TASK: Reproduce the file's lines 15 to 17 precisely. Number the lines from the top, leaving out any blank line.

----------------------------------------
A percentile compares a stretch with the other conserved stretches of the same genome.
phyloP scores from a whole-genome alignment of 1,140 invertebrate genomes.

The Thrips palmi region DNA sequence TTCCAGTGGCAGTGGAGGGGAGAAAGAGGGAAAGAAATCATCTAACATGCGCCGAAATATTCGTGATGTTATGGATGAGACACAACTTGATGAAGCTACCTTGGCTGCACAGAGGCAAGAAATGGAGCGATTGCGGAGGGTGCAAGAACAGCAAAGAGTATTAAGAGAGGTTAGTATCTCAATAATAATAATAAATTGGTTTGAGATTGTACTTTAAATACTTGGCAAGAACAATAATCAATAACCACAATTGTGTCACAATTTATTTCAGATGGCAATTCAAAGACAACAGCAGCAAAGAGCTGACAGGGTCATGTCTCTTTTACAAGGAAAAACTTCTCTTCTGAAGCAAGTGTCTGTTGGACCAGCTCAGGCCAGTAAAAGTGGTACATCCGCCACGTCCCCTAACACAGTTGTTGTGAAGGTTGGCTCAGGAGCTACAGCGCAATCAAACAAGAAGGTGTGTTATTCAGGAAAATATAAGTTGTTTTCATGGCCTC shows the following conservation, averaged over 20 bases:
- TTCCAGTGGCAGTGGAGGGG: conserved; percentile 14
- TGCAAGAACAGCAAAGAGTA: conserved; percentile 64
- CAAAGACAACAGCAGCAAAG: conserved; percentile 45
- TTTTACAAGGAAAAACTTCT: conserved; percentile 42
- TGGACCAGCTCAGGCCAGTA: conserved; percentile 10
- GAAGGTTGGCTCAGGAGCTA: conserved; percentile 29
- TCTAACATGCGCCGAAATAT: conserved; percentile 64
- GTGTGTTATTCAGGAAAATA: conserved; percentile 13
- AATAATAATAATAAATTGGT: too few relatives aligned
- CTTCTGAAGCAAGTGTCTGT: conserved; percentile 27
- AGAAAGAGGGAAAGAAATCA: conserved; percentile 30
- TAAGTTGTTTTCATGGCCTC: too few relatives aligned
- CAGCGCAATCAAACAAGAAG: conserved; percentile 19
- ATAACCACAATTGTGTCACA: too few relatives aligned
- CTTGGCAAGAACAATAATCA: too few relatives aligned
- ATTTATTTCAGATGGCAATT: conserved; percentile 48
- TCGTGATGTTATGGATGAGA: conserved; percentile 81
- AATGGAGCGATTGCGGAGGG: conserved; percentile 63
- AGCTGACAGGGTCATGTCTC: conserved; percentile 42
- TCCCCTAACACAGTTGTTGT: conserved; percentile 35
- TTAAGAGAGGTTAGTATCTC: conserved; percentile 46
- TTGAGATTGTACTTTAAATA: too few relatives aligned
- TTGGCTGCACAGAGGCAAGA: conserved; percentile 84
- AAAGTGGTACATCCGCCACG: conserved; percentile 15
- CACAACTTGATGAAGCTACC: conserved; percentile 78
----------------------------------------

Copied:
- TAAGTTGTTTTCATGGCCTC: too few relatives aligned
- CAGCGCAATCAAACAAGAAG: conserved; percentile 19
- ATAACCACAATTGTGTCACA: too few relatives aligned